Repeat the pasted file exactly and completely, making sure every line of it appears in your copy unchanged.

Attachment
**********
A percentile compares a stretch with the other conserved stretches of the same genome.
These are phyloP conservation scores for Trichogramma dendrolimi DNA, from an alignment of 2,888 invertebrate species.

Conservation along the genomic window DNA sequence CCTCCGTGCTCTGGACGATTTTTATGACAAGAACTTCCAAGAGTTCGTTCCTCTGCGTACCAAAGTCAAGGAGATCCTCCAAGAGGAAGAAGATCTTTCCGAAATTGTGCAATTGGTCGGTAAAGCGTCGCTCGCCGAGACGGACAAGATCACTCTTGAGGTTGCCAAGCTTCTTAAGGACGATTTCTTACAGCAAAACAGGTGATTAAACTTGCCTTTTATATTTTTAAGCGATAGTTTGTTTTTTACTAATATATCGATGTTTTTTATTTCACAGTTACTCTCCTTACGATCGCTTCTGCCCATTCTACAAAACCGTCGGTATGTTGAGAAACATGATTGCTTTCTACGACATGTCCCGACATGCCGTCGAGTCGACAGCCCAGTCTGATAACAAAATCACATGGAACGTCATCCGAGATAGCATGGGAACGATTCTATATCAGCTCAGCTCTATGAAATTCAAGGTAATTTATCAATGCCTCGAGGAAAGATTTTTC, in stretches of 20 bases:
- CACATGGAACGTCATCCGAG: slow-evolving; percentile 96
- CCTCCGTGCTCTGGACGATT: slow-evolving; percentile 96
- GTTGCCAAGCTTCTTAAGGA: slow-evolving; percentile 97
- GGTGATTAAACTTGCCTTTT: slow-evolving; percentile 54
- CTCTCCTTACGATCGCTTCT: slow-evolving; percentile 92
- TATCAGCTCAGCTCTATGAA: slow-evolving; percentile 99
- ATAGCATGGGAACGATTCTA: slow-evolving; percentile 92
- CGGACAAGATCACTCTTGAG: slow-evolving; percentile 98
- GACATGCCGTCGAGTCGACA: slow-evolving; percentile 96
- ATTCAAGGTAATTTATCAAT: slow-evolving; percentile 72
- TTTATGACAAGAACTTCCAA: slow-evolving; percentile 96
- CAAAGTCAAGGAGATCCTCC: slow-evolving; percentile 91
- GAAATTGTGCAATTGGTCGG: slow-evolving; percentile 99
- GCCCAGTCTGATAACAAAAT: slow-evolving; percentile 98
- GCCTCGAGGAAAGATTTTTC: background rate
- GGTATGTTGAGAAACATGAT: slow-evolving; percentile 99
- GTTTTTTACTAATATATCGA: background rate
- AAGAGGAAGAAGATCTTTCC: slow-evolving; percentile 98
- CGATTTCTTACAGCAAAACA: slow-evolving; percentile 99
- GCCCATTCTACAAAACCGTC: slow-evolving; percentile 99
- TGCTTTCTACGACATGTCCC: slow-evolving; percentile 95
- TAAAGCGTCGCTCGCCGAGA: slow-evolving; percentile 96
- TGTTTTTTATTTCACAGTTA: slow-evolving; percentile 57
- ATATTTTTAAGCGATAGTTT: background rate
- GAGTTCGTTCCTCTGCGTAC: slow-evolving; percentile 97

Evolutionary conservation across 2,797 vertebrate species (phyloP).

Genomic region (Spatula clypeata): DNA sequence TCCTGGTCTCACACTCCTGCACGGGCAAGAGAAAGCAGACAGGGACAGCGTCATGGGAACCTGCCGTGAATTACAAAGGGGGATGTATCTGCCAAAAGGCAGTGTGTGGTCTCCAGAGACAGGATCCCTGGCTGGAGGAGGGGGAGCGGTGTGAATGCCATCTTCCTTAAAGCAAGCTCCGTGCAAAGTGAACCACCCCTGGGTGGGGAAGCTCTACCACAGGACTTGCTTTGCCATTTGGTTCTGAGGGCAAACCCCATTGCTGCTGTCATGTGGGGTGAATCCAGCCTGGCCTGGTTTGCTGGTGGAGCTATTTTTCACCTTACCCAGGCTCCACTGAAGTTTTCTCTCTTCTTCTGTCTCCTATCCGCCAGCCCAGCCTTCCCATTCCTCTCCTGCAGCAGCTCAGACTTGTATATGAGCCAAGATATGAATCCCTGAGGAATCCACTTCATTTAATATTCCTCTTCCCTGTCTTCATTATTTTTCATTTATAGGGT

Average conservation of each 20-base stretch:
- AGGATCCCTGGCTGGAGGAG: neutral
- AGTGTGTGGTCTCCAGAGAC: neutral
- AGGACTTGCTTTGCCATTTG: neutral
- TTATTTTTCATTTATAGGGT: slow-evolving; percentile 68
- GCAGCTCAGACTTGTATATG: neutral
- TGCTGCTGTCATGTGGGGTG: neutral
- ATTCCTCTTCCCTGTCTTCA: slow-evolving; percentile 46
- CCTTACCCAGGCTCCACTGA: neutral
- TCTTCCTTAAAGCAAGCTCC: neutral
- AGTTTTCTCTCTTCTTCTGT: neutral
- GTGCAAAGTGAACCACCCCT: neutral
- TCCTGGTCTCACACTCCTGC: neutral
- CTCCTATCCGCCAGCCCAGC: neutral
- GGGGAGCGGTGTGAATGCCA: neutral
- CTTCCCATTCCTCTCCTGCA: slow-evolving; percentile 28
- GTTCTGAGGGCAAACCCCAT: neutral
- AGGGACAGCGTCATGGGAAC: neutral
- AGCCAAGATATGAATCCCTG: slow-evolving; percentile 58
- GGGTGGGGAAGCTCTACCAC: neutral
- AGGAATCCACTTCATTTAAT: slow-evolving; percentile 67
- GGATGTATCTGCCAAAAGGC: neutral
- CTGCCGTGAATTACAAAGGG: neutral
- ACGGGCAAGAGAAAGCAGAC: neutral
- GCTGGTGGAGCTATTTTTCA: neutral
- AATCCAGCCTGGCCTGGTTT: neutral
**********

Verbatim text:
A percentile compares a stretch with the other conserved stretches of the same genome.
These are phyloP conservation scores for Trichogramma dendrolimi DNA, from an alignment of 2,888 invertebrate species.

Conservation along the genomic window DNA sequence CCTCCGTGCTCTGGACGATTTTTATGACAAGAACTTCCAAGAGTTCGTTCCTCTGCGTACCAAAGTCAAGGAGATCCTCCAAGAGGAAGAAGATCTTTCCGAAATTGTGCAATTGGTCGGTAAAGCGTCGCTCGCCGAGACGGACAAGATCACTCTTGAGGTTGCCAAGCTTCTTAAGGACGATTTCTTACAGCAAAACAGGTGATTAAACTTGCCTTTTATATTTTTAAGCGATAGTTTGTTTTTTACTAATATATCGATGTTTTTTATTTCACAGTTACTCTCCTTACGATCGCTTCTGCCCATTCTACAAAACCGTCGGTATGTTGAGAAACATGATTGCTTTCTACGACATGTCCCGACATGCCGTCGAGTCGACAGCCCAGTCTGATAACAAAATCACATGGAACGTCATCCGAGATAGCATGGGAACGATTCTATATCAGCTCAGCTCTATGAAATTCAAGGTAATTTATCAATGCCTCGAGGAAAGATTTTTC, in stretches of 20 bases:
- CACATGGAACGTCATCCGAG: slow-evolving; percentile 96
- CCTCCGTGCTCTGGACGATT: slow-evolving; percentile 96
- GTTGCCAAGCTTCTTAAGGA: slow-evolving; percentile 97
- GGTGATTAAACTTGCCTTTT: slow-evolving; percentile 54
- CTCTCCTTACGATCGCTTCT: slow-evolving; percentile 92
- TATCAGCTCAGCTCTATGAA: slow-evolving; percentile 99
- ATAGCATGGGAACGATTCTA: slow-evolving; percentile 92
- CGGACAAGATCACTCTTGAG: slow-evolving; percentile 98
- GACATGCCGTCGAGTCGACA: slow-evolving; percentile 96
- ATTCAAGGTAATTTATCAAT: slow-evolving; percentile 72
- TTTATGACAAGAACTTCCAA: slow-evolving; percentile 96
- CAAAGTCAAGGAGATCCTCC: slow-evolving; percentile 91
- GAAATTGTGCAATTGGTCGG: slow-evolving; percentile 99
- GCCCAGTCTGATAACAAAAT: slow-evolving; percentile 98
- GCCTCGAGGAAAGATTTTTC: background rate
- GGTATGTTGAGAAACATGAT: slow-evolving; percentile 99
- GTTTTTTACTAATATATCGA: background rate
- AAGAGGAAGAAGATCTTTCC: slow-evolving; percentile 98
- CGATTTCTTACAGCAAAACA: slow-evolving; percentile 99
- GCCCATTCTACAAAACCGTC: slow-evolving; percentile 99
- TGCTTTCTACGACATGTCCC: slow-evolving; percentile 95
- TAAAGCGTCGCTCGCCGAGA: slow-evolving; percentile 96
- TGTTTTTTATTTCACAGTTA: slow-evolving; percentile 57
- ATATTTTTAAGCGATAGTTT: background rate
- GAGTTCGTTCCTCTGCGTAC: slow-evolving; percentile 97

Evolutionary conservation across 2,797 vertebrate species (phyloP).

Genomic region (Spatula clypeata): DNA sequence TCCTGGTCTCACACTCCTGCACGGGCAAGAGAAAGCAGACAGGGACAGCGTCATGGGAACCTGCCGTGAATTACAAAGGGGGATGTATCTGCCAAAAGGCAGTGTGTGGTCTCCAGAGACAGGATCCCTGGCTGGAGGAGGGGGAGCGGTGTGAATGCCATCTTCCTTAAAGCAAGCTCCGTGCAAAGTGAACCACCCCTGGGTGGGGAAGCTCTACCACAGGACTTGCTTTGCCATTTGGTTCTGAGGGCAAACCCCATTGCTGCTGTCATGTGGGGTGAATCCAGCCTGGCCTGGTTTGCTGGTGGAGCTATTTTTCACCTTACCCAGGCTCCACTGAAGTTTTCTCTCTTCTTCTGTCTCCTATCCGCCAGCCCAGCCTTCCCATTCCTCTCCTGCAGCAGCTCAGACTTGTATATGAGCCAAGATATGAATCCCTGAGGAATCCACTTCATTTAATATTCCTCTTCCCTGTCTTCATTATTTTTCATTTATAGGGT

Average conservation of each 20-base stretch:
- AGGATCCCTGGCTGGAGGAG: neutral
- AGTGTGTGGTCTCCAGAGAC: neutral
- AGGACTTGCTTTGCCATTTG: neutral
- TTATTTTTCATTTATAGGGT: slow-evolving; percentile 68
- GCAGCTCAGACTTGTATATG: neutral
- TGCTGCTGTCATGTGGGGTG: neutral
- ATTCCTCTTCCCTGTCTTCA: slow-evolving; percentile 46
- CCTTACCCAGGCTCCACTGA: neutral
- TCTTCCTTAAAGCAAGCTCC: neutral
- AGTTTTCTCTCTTCTTCTGT: neutral
- GTGCAAAGTGAACCACCCCT: neutral
- TCCTGGTCTCACACTCCTGC: neutral
- CTCCTATCCGCCAGCCCAGC: neutral
- GGGGAGCGGTGTGAATGCCA: neutral
- CTTCCCATTCCTCTCCTGCA: slow-evolving; percentile 28
- GTTCTGAGGGCAAACCCCAT: neutral
- AGGGACAGCGTCATGGGAAC: neutral
- AGCCAAGATATGAATCCCTG: slow-evolving; percentile 58
- GGGTGGGGAAGCTCTACCAC: neutral
- AGGAATCCACTTCATTTAAT: slow-evolving; percentile 67
- GGATGTATCTGCCAAAAGGC: neutral
- CTGCCGTGAATTACAAAGGG: neutral
- ACGGGCAAGAGAAAGCAGAC: neutral
- GCTGGTGGAGCTATTTTTCA: neutral
- AATCCAGCCTGGCCTGGTTT: neutral